It would be unfair and poor public policy to leap into new metering technology and new methods of pricing essential electricity service to residential customers without a careful analysis and access to factual information on the impacts of such proposals on customer bills and usage patterns. The lack of such information is particularly glaring for low income customers. * * * *

Wholesale market structure and pricing mechanisms are still being vigorously debated and to rely entirely on such immature and potentially “wrong” price signals to customers who rely on essential electricity services for minimum health and safety standards should raise red flags and longer term analysis prior to embarking on expensive new metering and rate design programs.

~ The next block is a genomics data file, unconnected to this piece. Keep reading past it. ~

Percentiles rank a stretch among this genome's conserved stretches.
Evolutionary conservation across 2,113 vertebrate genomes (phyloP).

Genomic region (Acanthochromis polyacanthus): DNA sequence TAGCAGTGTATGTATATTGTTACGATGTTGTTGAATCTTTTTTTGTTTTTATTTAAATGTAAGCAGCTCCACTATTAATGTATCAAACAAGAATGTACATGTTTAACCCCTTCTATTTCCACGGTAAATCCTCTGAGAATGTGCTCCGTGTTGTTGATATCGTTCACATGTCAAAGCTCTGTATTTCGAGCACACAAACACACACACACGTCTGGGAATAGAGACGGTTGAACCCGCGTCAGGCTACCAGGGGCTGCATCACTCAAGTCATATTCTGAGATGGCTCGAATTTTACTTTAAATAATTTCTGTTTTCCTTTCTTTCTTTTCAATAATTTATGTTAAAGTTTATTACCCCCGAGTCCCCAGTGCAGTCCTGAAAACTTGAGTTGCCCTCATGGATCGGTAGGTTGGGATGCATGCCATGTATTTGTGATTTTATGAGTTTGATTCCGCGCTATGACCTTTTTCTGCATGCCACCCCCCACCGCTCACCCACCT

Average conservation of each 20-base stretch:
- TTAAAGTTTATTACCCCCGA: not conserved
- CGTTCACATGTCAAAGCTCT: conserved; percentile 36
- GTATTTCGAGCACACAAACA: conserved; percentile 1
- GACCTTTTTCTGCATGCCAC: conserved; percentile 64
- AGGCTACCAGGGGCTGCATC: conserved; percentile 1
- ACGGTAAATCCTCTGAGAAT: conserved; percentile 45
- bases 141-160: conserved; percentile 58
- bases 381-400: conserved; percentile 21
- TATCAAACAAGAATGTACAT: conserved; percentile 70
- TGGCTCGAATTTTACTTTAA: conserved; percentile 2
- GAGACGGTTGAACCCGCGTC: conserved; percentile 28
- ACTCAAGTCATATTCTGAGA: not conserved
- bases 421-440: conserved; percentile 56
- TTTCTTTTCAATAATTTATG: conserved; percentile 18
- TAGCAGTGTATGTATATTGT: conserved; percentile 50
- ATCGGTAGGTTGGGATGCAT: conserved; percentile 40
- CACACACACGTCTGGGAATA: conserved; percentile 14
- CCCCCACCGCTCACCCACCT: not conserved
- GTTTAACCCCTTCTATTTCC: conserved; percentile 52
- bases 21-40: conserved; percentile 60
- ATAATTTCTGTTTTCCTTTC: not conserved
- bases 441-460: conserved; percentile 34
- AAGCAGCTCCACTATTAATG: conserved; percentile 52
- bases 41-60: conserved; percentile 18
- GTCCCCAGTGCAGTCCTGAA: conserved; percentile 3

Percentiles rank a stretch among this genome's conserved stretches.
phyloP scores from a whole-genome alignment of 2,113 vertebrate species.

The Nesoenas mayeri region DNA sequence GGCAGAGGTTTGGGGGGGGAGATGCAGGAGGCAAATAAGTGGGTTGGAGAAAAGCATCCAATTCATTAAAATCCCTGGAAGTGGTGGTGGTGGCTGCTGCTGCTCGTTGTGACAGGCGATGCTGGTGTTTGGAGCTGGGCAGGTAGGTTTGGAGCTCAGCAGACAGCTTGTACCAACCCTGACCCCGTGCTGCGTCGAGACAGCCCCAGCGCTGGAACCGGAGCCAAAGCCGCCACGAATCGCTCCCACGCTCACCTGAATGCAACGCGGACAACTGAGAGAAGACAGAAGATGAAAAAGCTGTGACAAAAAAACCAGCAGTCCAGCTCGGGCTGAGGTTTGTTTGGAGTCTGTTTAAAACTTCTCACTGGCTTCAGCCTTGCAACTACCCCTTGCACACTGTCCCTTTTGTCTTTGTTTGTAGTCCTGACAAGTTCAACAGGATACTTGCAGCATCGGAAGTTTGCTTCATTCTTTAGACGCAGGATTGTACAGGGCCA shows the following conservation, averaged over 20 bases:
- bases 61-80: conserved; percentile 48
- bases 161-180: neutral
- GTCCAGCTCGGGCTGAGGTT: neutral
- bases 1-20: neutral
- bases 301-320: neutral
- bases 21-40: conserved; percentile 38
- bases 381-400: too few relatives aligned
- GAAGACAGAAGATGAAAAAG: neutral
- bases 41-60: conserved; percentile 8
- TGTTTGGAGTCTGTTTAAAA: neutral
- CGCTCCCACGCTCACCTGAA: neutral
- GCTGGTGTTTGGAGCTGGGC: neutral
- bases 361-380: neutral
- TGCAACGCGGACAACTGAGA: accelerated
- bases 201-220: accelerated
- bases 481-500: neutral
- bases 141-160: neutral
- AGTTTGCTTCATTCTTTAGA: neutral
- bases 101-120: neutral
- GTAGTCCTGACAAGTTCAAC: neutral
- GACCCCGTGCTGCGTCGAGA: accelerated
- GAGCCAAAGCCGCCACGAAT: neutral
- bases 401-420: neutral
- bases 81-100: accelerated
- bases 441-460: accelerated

Alexander, Smart Meters, Real Time Pricing, and Demand Response Programs: Implications for Low Income Electric Customers, 2007.

08/28/2009 -- Larry Rulison, Utility Asks PSC to Reconsider – National Grid Appealing Order to Reveal Details of New $290 Million Plan, Times Union, August 28, 2009.